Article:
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How we can be humorous and holy at the same time


Jeffrey Bruno | ALETEIA

Nicholas Senz - published on 08/11/18

If you're naturally a jokester, don't think that you can't be a saint!

The cause for canonization of G.K. Chesterton may very well be opened soon, according to recent reports. This would delight the many devoted readers of the master of paradox, who find in Chesterton’s writing much wit and wisdom.

Let’s focus on that phrase for a moment: “wit and wisdom.” We often use it to refer generally to a person’s collected sayings. But here it is particularly apt, for Chesterton more than most made a habit of combining the two: of conveying deep insights in a way that amused, tickled, and delighted his readers.

Examples abound, so just to use a few:

Art, like morality, consists in drawing the line somewhere.

By experts in poverty I do not mean sociologists, but poor men.

Fallacies do not cease to be fallacies merely because they become fashions.

Merely having an open mind is nothing; the object of opening the mind, as of opening the mouth, is to shut it again on something solid.

The Christian ideal has not been tried and found wanting; it has been found difficult, and left untried.

But some have argued that this proclivity to punning is precisely the reason Chesterton ought not to be raised to the altars and honored with the title of “Saint.” Are we in the habit of canonizing comedians?


Read more:
G.K. Chesterton, the clown prince of Catholicism

Chesterton himself anticipated this argument long ago. In the preface to his book Heretics, he wrote about one of his critics, a Mr. McCabe:

Mr. McCabe thinks that I am not serious but only funny, because Mr. McCabe thinks that funny is the opposite of serious. Funny is the opposite of not funny, and of nothing else. The question of whether a man expresses himself in a grotesque or laughable phraseology, or in a stately and restrained phraseology, is not a question of motive or of moral state, it is a question of instinctive language and self-expression. Whether a man chooses to tell the truth in long sentences or short jokes is a problem analogous to whether he chooses to tell the truth in French or German.

We’re tempted sometimes to think that if we find the funny side of solemn subjects, we are somehow denigrating them or not properly respecting them. But this is not necessarily so. Certainly we should not mock or belittle important or sacred things, but mockery is the lowest form of humor (and usually not even very funny). Humor comes in finding the unexpected coincidences in life, in God’s creation. When the pastor muddles his words and calls Jesus a “shoving leopard” instead of a “loving shepherd,” that’s funny. When God puts together a beaver and a duck and calls it a platypus, that’s funny. And there’s no shame in saying so!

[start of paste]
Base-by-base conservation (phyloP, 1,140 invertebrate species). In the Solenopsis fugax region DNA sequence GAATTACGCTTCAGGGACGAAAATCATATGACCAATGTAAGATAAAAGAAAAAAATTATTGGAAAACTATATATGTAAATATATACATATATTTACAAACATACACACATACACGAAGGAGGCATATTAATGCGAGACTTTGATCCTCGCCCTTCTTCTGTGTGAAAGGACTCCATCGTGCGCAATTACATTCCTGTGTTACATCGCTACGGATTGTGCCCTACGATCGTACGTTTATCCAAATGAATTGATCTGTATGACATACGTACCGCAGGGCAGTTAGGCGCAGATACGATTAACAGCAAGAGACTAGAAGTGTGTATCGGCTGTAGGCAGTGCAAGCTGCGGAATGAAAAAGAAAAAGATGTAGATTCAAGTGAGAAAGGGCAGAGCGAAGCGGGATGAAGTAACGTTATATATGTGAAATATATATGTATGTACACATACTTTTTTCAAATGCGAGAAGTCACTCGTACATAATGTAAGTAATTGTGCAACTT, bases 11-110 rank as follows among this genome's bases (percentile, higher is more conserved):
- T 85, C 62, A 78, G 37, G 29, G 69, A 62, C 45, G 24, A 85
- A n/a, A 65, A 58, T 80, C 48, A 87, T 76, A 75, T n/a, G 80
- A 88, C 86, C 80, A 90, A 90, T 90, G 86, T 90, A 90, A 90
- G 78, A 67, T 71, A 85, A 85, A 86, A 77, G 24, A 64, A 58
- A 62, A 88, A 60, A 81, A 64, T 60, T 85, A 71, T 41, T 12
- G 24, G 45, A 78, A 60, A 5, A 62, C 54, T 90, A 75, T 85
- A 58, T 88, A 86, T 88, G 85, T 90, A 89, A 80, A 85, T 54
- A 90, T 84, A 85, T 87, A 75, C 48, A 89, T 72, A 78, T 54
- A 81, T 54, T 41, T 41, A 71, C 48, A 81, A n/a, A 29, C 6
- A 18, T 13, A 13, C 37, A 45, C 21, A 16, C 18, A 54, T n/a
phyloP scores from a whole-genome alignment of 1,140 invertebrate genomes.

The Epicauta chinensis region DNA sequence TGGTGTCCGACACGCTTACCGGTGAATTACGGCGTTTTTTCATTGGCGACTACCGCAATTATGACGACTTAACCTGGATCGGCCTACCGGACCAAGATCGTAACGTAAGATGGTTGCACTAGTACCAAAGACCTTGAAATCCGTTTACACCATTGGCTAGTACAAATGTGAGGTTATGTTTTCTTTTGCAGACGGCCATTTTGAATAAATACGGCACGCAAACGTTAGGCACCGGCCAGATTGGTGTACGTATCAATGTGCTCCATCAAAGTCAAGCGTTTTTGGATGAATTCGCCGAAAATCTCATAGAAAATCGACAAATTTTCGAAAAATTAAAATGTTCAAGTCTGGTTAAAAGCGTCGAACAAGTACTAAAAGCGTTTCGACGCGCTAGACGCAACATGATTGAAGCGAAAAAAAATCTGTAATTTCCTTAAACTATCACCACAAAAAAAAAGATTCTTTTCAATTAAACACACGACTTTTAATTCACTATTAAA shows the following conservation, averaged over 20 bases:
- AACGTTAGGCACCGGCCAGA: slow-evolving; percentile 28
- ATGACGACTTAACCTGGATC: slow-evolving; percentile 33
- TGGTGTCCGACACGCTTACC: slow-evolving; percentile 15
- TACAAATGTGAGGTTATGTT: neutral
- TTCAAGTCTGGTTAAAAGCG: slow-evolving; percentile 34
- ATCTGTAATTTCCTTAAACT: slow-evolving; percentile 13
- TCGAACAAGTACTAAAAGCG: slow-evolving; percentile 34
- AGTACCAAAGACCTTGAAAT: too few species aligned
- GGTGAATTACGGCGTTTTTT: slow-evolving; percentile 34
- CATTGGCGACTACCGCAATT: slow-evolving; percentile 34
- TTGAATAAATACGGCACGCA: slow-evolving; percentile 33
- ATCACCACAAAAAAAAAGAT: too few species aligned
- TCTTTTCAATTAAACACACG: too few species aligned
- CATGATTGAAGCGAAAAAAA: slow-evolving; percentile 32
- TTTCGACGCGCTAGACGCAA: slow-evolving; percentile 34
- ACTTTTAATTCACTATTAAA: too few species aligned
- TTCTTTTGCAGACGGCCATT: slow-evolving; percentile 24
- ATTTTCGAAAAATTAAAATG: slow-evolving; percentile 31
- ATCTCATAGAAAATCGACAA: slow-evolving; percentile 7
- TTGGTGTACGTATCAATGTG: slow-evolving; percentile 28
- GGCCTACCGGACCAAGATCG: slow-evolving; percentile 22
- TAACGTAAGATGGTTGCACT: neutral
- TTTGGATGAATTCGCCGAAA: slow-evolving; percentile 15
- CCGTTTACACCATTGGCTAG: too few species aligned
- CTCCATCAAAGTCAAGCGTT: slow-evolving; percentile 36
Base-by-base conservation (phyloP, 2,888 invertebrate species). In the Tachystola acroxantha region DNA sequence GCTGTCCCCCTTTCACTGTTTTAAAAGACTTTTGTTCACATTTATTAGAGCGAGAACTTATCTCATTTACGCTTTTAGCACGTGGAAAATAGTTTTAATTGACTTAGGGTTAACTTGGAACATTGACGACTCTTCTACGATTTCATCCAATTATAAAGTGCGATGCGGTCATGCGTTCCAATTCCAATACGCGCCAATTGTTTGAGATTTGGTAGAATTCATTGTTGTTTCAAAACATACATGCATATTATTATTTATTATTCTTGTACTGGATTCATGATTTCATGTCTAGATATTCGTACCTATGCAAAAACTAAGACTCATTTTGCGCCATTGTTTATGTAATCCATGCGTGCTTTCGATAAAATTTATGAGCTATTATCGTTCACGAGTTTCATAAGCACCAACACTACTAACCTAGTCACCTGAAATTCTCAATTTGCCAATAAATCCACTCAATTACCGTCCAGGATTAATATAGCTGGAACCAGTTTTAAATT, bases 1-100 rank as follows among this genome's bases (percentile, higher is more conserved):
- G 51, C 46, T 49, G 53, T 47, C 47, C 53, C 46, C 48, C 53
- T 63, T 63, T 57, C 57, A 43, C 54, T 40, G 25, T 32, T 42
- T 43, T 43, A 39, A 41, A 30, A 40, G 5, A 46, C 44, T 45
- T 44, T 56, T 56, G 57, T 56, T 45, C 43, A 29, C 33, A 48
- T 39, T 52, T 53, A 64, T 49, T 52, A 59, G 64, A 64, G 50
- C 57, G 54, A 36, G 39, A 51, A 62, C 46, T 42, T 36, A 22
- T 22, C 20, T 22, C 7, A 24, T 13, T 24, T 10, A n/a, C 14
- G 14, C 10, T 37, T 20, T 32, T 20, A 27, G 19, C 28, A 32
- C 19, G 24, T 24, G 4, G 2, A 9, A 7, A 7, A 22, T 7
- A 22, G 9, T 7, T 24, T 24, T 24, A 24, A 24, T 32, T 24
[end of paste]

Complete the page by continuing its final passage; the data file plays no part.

And certainly we have a great tradition in the Catholic faith of using humor in all kinds of situations. St. Lawrence of Rome, when commanded by the imperial authorities to bring to them the treasures of the Church, gathered up the poor of the city and said, “Here they are, the treasures of the Church.”

Here St. Lawrence was being both funny and quite serious. When the Romans responded to him with the Roman equivalent of throwing tomatoes—roasting him alive on a gridiron—St. Lawrence famously remarked during his own execution, “Turn me over, I’m done on this side.” He was hardly mocking his own death; rather, his joke showed courage and hope.

St. Philip Neri was a noted practical joker (as we considered recently), doing things like appearing at important events with half of his beard shaved, or intentionally mispronouncing the words in his homily. This was not done to mock sacred things, but to keep himself and his people humble, to not think too highly of themselves or their place. Having half of his face shaved is no different from having the top of his head shaved, or tonsured—it’s a sign of self-humiliation.


Read more:
Why do monks have strange haircuts?

Pope St. John XXIII also knew how to keep those around him humble. When asked “How many people work in the Vatican?” he replied “About half.” Another time, when a reporter asked him if it was true that the Vatican offices were closed and people didn’t work then, he replied, “Oh no, the offices are closed in the afternoon, and people don’t work in the morning!” No doubt the pope got an extra laugh when his scarlet-clad cooperators in the Vatican bureaucracy read the newspapers the next day!

There is a great connection between humor and humility. Humor can help us to take subjects seriously without taking ourselves seriously. As Chesterton put it, “Angels can fly because they take themselves lightly.” Would that we could be like them!

Read more:
Young people, break your mirrors! Know how to laugh at yourselves! Pope Francis recommends

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